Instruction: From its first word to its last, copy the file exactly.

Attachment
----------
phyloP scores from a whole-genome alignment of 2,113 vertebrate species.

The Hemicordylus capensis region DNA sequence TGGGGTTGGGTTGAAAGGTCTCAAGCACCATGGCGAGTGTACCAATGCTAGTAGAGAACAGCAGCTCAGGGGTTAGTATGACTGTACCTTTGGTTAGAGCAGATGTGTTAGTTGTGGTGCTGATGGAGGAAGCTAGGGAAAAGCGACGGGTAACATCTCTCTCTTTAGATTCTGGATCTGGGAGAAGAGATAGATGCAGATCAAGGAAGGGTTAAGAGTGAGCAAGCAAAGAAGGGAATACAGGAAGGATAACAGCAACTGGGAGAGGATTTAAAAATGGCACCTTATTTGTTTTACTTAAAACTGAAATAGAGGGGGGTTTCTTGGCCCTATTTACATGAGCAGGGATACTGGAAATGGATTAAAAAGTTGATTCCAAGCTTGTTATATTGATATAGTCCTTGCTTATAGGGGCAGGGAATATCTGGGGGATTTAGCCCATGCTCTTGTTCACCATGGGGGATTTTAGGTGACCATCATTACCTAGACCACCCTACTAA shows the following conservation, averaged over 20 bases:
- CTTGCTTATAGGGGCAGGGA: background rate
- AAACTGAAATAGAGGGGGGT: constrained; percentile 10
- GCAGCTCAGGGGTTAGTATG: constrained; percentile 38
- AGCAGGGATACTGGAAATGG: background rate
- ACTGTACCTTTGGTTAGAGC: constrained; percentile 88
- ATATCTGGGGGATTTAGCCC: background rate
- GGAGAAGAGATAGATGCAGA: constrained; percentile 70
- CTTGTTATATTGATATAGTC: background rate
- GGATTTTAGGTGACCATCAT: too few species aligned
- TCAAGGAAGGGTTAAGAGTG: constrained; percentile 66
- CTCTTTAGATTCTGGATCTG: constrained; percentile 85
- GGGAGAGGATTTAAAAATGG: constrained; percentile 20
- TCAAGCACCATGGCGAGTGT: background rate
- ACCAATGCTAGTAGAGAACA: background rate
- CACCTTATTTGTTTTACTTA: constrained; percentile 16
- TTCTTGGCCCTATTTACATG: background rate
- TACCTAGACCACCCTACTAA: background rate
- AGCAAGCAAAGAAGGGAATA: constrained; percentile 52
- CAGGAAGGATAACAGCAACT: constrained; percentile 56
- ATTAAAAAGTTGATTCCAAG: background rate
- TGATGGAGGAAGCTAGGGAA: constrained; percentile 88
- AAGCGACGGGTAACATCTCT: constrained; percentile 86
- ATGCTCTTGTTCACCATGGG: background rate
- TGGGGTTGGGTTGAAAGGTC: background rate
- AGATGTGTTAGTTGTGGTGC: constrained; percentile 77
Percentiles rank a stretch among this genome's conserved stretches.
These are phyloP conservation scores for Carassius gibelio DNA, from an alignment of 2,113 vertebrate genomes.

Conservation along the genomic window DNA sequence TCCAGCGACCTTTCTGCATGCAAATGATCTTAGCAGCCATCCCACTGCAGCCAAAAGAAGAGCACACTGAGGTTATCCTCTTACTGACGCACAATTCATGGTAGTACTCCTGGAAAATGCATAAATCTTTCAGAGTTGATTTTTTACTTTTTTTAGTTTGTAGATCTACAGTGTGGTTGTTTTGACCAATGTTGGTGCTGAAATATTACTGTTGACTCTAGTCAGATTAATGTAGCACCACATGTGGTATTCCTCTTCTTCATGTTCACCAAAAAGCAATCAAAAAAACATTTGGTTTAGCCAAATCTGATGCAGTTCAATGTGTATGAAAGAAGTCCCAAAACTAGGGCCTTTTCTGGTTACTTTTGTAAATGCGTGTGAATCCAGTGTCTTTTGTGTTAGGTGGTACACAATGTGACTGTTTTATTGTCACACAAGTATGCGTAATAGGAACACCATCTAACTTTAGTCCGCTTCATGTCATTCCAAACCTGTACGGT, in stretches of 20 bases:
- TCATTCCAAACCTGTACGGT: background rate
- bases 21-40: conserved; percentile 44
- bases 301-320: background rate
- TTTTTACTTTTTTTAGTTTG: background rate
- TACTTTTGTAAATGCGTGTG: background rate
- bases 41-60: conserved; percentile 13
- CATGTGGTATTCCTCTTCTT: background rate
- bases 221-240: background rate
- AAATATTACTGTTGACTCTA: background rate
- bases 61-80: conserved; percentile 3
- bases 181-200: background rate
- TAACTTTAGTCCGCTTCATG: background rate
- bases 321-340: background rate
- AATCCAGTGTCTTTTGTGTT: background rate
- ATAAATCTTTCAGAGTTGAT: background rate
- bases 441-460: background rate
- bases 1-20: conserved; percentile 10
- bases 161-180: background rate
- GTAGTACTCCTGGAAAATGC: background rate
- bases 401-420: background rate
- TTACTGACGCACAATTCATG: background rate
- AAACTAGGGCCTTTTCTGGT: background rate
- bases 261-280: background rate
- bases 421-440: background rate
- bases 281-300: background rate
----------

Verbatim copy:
phyloP scores from a whole-genome alignment of 2,113 vertebrate species.

The Hemicordylus capensis region DNA sequence TGGGGTTGGGTTGAAAGGTCTCAAGCACCATGGCGAGTGTACCAATGCTAGTAGAGAACAGCAGCTCAGGGGTTAGTATGACTGTACCTTTGGTTAGAGCAGATGTGTTAGTTGTGGTGCTGATGGAGGAAGCTAGGGAAAAGCGACGGGTAACATCTCTCTCTTTAGATTCTGGATCTGGGAGAAGAGATAGATGCAGATCAAGGAAGGGTTAAGAGTGAGCAAGCAAAGAAGGGAATACAGGAAGGATAACAGCAACTGGGAGAGGATTTAAAAATGGCACCTTATTTGTTTTACTTAAAACTGAAATAGAGGGGGGTTTCTTGGCCCTATTTACATGAGCAGGGATACTGGAAATGGATTAAAAAGTTGATTCCAAGCTTGTTATATTGATATAGTCCTTGCTTATAGGGGCAGGGAATATCTGGGGGATTTAGCCCATGCTCTTGTTCACCATGGGGGATTTTAGGTGACCATCATTACCTAGACCACCCTACTAA shows the following conservation, averaged over 20 bases:
- CTTGCTTATAGGGGCAGGGA: background rate
- AAACTGAAATAGAGGGGGGT: constrained; percentile 10
- GCAGCTCAGGGGTTAGTATG: constrained; percentile 38
- AGCAGGGATACTGGAAATGG: background rate
- ACTGTACCTTTGGTTAGAGC: constrained; percentile 88
- ATATCTGGGGGATTTAGCCC: background rate
- GGAGAAGAGATAGATGCAGA: constrained; percentile 70
- CTTGTTATATTGATATAGTC: background rate
- GGATTTTAGGTGACCATCAT: too few species aligned
- TCAAGGAAGGGTTAAGAGTG: constrained; percentile 66
- CTCTTTAGATTCTGGATCTG: constrained; percentile 85
- GGGAGAGGATTTAAAAATGG: constrained; percentile 20
- TCAAGCACCATGGCGAGTGT: background rate
- ACCAATGCTAGTAGAGAACA: background rate
- CACCTTATTTGTTTTACTTA: constrained; percentile 16
- TTCTTGGCCCTATTTACATG: background rate
- TACCTAGACCACCCTACTAA: background rate
- AGCAAGCAAAGAAGGGAATA: constrained; percentile 52
- CAGGAAGGATAACAGCAACT: constrained; percentile 56
- ATTAAAAAGTTGATTCCAAG: background rate
- TGATGGAGGAAGCTAGGGAA: constrained; percentile 88
- AAGCGACGGGTAACATCTCT: constrained; percentile 86
- ATGCTCTTGTTCACCATGGG: background rate
- TGGGGTTGGGTTGAAAGGTC: background rate
- AGATGTGTTAGTTGTGGTGC: constrained; percentile 77
Percentiles rank a stretch among this genome's conserved stretches.
These are phyloP conservation scores for Carassius gibelio DNA, from an alignment of 2,113 vertebrate genomes.

Conservation along the genomic window DNA sequence TCCAGCGACCTTTCTGCATGCAAATGATCTTAGCAGCCATCCCACTGCAGCCAAAAGAAGAGCACACTGAGGTTATCCTCTTACTGACGCACAATTCATGGTAGTACTCCTGGAAAATGCATAAATCTTTCAGAGTTGATTTTTTACTTTTTTTAGTTTGTAGATCTACAGTGTGGTTGTTTTGACCAATGTTGGTGCTGAAATATTACTGTTGACTCTAGTCAGATTAATGTAGCACCACATGTGGTATTCCTCTTCTTCATGTTCACCAAAAAGCAATCAAAAAAACATTTGGTTTAGCCAAATCTGATGCAGTTCAATGTGTATGAAAGAAGTCCCAAAACTAGGGCCTTTTCTGGTTACTTTTGTAAATGCGTGTGAATCCAGTGTCTTTTGTGTTAGGTGGTACACAATGTGACTGTTTTATTGTCACACAAGTATGCGTAATAGGAACACCATCTAACTTTAGTCCGCTTCATGTCATTCCAAACCTGTACGGT, in stretches of 20 bases:
- TCATTCCAAACCTGTACGGT: background rate
- bases 21-40: conserved; percentile 44
- bases 301-320: background rate
- TTTTTACTTTTTTTAGTTTG: background rate
- TACTTTTGTAAATGCGTGTG: background rate
- bases 41-60: conserved; percentile 13
- CATGTGGTATTCCTCTTCTT: background rate
- bases 221-240: background rate
- AAATATTACTGTTGACTCTA: background rate
- bases 61-80: conserved; percentile 3
- bases 181-200: background rate
- TAACTTTAGTCCGCTTCATG: background rate
- bases 321-340: background rate
- AATCCAGTGTCTTTTGTGTT: background rate
- ATAAATCTTTCAGAGTTGAT: background rate
- bases 441-460: background rate
- bases 1-20: conserved; percentile 10
- bases 161-180: background rate
- GTAGTACTCCTGGAAAATGC: background rate
- bases 401-420: background rate
- TTACTGACGCACAATTCATG: background rate
- AAACTAGGGCCTTTTCTGGT: background rate
- bases 261-280: background rate
- bases 421-440: background rate
- bases 281-300: background rate